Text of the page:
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209. Special Topics.


The opportunity is offered for properly prepared students to pursue the individual study of such topics as they may select subject to the approval of one of the instructors. This would involve original study, with a report satisfactory to the instructor concerned. This may be the beginning of research work that may serve as a basis for the master's thesis.


ALFRED L. KROEBER, Ph.D., Associate Professor of Anthropology.

1. General Introduction to Anthropology.

Associate Professor KROEBER.

The origin and development of man, his physical features, racial divisions, distribution, antiquity, arts, industries, customs, languages, institutions, and religions. 2 units.

M Tu W Th F, 10. Museum of Anthropology.

2. Modern Races and Ancient Peoples.

Associate Professor KROEBER.

A study of existing racial types and past civilizations, and of their development and connections. 2 units.

M Tu W Th F, 9. Museum of Anthropology.

103. American Indian Languages.

Associate Professor KROEBER.

An examination of native American languages, based on specimens thereof, and serving as an introduction to prospective original or practical study of unwritten speech. Intended especially for missionaries, teachers, travelers, and administrators. To be given only if there is a sufficient demand. 2 units.

M Tu W Th F, 11. Museum of Anthropology.


DANIEL W. MOREHOUSE, M.S., Instructor in Astronomy.

1. Elements of Astronomy.


An introductory course, giving the facts and principles underlying the science of astronomy in all its branches, fundamental problems of practical astronomy, latitude, time, longitude; our knowledge of the solar system, the sun, planets, comets; the nature of stellar systems; the stars, clusters, nebulae; recent progress in modern astronomy. 2 units.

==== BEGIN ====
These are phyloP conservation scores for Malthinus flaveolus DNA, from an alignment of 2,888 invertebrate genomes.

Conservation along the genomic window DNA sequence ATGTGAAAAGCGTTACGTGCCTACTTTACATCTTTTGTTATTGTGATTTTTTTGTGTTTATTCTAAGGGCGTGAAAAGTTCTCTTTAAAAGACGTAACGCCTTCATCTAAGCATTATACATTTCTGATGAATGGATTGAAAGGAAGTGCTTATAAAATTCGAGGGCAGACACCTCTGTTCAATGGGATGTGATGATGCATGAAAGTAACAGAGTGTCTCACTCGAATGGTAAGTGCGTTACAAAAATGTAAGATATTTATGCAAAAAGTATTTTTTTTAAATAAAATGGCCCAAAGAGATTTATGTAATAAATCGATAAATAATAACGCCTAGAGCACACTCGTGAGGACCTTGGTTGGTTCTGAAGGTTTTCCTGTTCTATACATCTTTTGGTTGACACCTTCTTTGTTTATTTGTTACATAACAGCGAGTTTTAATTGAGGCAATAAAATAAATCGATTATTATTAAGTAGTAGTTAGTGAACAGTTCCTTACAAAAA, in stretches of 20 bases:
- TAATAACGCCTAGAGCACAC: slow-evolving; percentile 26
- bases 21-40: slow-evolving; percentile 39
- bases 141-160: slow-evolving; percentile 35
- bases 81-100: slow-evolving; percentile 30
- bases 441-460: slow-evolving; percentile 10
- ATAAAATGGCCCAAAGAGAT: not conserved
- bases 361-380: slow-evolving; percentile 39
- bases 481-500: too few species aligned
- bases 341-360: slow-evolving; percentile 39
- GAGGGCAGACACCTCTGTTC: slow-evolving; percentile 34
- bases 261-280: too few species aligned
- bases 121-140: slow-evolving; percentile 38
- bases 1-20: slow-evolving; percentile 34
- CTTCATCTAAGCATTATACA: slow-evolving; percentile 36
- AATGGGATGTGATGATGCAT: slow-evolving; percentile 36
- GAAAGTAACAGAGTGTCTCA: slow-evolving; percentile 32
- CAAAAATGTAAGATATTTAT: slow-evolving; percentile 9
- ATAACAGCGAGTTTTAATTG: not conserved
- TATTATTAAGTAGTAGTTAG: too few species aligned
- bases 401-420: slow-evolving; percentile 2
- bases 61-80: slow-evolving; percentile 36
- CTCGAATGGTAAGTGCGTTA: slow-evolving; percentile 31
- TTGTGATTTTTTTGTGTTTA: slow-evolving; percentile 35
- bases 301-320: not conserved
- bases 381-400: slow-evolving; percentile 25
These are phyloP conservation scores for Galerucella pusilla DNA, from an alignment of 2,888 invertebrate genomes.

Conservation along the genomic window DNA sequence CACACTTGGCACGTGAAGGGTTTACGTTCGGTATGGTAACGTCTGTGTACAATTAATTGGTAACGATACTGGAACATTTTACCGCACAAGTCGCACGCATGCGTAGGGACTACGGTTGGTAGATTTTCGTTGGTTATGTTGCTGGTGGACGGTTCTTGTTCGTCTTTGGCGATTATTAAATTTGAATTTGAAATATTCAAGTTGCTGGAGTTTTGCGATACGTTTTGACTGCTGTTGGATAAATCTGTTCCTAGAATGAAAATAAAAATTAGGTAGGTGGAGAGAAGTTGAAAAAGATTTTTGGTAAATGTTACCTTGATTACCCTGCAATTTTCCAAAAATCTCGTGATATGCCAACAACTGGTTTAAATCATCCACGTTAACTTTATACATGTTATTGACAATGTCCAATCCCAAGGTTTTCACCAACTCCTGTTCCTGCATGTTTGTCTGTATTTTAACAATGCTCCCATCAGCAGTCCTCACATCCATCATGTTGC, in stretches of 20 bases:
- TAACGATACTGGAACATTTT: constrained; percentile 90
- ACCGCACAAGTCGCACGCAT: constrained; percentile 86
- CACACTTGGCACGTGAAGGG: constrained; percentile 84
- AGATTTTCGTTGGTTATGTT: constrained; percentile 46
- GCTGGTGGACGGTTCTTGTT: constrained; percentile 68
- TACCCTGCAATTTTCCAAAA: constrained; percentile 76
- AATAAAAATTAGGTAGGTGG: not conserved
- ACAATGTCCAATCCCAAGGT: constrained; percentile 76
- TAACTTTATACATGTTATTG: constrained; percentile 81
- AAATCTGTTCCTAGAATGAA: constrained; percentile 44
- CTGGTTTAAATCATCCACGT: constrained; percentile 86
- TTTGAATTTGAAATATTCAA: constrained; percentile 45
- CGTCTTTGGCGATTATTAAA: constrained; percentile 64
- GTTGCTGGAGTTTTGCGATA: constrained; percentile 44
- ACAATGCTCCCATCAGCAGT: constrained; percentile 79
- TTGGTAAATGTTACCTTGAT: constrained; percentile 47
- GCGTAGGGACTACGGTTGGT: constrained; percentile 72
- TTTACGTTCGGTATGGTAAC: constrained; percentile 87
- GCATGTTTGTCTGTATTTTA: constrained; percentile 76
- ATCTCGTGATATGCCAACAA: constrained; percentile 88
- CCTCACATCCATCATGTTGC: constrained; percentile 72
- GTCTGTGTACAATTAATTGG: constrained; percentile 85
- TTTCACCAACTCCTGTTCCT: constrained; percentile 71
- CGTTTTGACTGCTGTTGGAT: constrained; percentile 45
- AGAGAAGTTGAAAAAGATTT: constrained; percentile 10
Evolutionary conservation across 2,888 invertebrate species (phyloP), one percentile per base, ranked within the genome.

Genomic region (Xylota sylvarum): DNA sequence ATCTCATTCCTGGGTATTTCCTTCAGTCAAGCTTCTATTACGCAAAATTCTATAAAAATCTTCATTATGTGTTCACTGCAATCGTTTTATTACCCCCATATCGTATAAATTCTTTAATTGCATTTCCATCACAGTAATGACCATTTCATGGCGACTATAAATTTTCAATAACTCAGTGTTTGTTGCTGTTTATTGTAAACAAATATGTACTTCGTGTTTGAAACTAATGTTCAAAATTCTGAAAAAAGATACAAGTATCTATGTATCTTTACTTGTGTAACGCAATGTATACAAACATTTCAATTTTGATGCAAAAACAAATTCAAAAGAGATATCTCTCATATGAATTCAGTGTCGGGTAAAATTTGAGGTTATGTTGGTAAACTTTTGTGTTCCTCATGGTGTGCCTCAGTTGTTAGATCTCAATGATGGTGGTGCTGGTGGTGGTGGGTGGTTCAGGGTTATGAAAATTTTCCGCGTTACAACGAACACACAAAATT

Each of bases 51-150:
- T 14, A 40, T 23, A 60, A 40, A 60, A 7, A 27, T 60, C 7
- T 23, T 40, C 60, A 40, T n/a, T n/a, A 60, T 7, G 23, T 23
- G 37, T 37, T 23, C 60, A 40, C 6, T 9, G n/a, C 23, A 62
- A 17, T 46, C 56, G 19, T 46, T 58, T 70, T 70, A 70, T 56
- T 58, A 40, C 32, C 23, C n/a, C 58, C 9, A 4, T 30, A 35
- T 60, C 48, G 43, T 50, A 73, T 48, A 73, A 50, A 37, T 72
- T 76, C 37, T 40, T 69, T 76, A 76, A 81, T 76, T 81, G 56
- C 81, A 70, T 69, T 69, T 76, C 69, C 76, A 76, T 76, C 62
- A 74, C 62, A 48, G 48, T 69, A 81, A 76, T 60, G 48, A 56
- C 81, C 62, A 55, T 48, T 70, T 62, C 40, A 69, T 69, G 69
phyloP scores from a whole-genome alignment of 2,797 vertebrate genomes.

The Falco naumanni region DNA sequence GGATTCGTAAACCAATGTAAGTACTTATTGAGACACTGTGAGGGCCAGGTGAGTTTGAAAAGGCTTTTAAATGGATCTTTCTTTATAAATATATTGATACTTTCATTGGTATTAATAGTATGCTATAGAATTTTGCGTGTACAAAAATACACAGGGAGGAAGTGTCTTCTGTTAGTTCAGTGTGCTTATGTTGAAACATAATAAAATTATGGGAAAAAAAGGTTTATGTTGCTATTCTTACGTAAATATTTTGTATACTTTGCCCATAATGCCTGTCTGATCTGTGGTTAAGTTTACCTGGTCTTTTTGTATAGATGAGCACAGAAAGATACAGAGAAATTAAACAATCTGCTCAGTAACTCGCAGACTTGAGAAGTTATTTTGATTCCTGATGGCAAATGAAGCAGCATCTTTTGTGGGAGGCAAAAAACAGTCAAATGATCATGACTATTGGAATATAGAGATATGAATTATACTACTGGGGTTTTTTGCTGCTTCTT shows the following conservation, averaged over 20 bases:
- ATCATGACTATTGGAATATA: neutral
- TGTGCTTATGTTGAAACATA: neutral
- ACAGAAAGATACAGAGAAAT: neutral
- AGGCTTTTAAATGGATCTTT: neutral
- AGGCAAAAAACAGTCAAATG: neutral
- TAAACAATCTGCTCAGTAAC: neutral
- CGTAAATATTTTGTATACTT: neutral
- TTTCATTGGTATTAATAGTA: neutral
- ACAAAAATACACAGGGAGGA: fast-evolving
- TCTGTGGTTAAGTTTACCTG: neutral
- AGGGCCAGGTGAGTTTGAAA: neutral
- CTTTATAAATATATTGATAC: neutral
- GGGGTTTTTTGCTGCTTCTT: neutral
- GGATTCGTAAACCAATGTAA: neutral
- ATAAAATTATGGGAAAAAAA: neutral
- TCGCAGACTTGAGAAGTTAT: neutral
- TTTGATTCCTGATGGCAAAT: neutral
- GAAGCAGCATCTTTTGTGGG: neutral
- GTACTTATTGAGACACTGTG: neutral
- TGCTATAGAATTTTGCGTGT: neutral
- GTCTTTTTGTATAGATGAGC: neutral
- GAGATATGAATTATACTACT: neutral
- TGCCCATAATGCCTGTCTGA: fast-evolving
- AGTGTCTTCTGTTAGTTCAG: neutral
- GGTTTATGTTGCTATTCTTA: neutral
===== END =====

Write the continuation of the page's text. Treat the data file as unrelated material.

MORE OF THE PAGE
M Tu W Th F, 9. 1 Observatory.

2. Practice Course in the Use of Astronomical Instruments.

Mr. MOREHOUSE. Supplement to course 1. Practice in observing and use of astronomical instruments. 6 hours. 1 unit.

The observatory is open for this course one evening and one afternoon per week. The course is open to students who are taking or have taken course 1 or its equivalent. The number admitted will be limited.

103. Teachers' Course.


Discussion of methods of teaching the fundamental principles of elementary astronomy in the high school; methods of conducting observing classes in the high school with or without astronomical instruments; practical work in observing with the instruments of the observatory. Intended to meet the increasing demand for teachers in the science of astronomy in secondary schools. 2 units. Three lectures and one observing period per week. Hours to be arranged when the class meets for organization, Monday, June 24th, at 10 o'clock. 11 Observatory. Open to students who are taking or have taken course 1 or its equivalent.


HARLEY P. CHANDLER, B.S., Instructor in Botany, Principia School, St.

Louis, Missouri.

THOMAS H. GOODSPEED, A.B., Assistant in Botany.